Bank of England is walking a ‘tight line’ between curbing inflation and tipping the UK into a recession, warns Bailey
The Bank of England is walking a ‘very tight line’ between curbing inflation and tipping the UK into a recession, its governor has warned.
Andrew Bailey said there was a real risk that raising rates too fast to keep a lid on the cost of living could slam Britain’s economic recovery from the pandemic into reverse. And he warned there should be ‘no appeasement of Russia’ – even if sanctions and higher energy prices caused more economic pain.
The comments came as his counterpart in the US – Federal Reserve chairman Jay Powell – gave the strongest signal yet rates in America would rise by 0.5 percentage points next month rather than the more usual 0.25.
Balancing act: Bank of England governor Andrew Bailey (pictured) said there was a real risk that raising rates too fast slam Britain’s economic recovery from the pandemic into reverse
Central banks around the world rare raising rates as they battle the highest levels of inflation for decades.
But it is feared aggressive rate hikes at a time when economies are slowing could tip them into recession.
Speaking at the Peterson Institute for International Economics in Washington, Bailey said: ‘We are in a period of unprecedentedly large shocks.
We’ve had shock after shock after shock – we’ve come out of the Covid period and now we’re faced with the appalling things that Russia is doing in Ukraine.
‘We are walking a very tight line between tackling inflation, and the output effects of the real income shock and the risk that it could create a recession and push us too far down in terms of inflation.’ Even so, he added that it was ‘critical that we do support the Ukrainians’.
Bailey said: ‘There should be no appeasement of Russia because we have to deal with economic consequences. We just roll our sleeves up and get on with it.’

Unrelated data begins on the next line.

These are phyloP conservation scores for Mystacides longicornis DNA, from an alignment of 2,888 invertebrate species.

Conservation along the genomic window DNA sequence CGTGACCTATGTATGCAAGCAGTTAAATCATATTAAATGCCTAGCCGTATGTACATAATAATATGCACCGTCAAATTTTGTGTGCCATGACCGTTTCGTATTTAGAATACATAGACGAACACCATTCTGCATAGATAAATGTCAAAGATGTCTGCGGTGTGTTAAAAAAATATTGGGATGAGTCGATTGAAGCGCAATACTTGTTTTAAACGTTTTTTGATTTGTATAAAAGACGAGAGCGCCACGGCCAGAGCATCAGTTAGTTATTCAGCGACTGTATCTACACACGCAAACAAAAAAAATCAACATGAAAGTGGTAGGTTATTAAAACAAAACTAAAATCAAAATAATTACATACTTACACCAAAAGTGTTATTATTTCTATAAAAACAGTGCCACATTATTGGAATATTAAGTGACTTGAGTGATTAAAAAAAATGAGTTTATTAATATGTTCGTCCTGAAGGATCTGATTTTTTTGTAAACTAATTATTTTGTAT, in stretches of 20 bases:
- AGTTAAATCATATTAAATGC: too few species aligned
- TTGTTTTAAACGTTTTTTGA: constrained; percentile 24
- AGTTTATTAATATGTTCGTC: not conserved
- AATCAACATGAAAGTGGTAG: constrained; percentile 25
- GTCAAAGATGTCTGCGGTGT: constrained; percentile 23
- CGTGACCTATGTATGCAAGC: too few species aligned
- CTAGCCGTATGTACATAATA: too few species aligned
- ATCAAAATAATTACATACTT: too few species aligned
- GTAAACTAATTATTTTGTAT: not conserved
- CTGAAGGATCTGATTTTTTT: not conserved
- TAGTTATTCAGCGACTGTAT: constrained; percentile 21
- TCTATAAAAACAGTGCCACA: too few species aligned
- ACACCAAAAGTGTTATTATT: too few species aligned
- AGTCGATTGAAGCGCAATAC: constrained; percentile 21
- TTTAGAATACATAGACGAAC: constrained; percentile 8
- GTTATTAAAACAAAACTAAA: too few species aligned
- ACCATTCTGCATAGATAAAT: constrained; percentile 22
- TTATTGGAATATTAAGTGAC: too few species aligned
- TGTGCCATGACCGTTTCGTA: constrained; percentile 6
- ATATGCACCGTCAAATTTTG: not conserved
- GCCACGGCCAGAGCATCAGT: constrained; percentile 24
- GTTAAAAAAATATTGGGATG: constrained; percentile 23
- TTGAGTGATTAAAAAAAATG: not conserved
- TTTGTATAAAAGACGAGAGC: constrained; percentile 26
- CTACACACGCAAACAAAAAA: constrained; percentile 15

The Bank of England has hiked rates three times in recent months, from their pandemic low of 0.1 per cent to 0.75 per cent, as it steps up its battle against inflation.
Inflation is already running at a 30-year high of 7 per cent and looks set to top 8 per cent – a level not seen since the early 1980s.
The Bank is widely tipped to raise rates again and again in the coming months in a bid to bring inflation under control.
But at the same time, Britain is still recovering from the economic slump caused by the Covid pandemic.
Officials at the Bank are worried that raising rates too fast will halt activity, as businesses and households hoard their cash – and could even tip the UK into a recession.
This is usually defined as two consecutive quarters of shrinking output, and is often accompanied by rising unemployment and lower living standards.
The Bank’s rate-setting Monetary Policy Committee will meet again next month, and is widely expected to lift rates to 1 per cent.
Bailey emphasised that other regions – including the eurozone and the US – were struggling with their own versions of the inflation problem.
But his colleague Catherine Mann, speaking at a Bank of England event earlier in the day, seemed to suggest that it was more risky to hesitate on raising rates.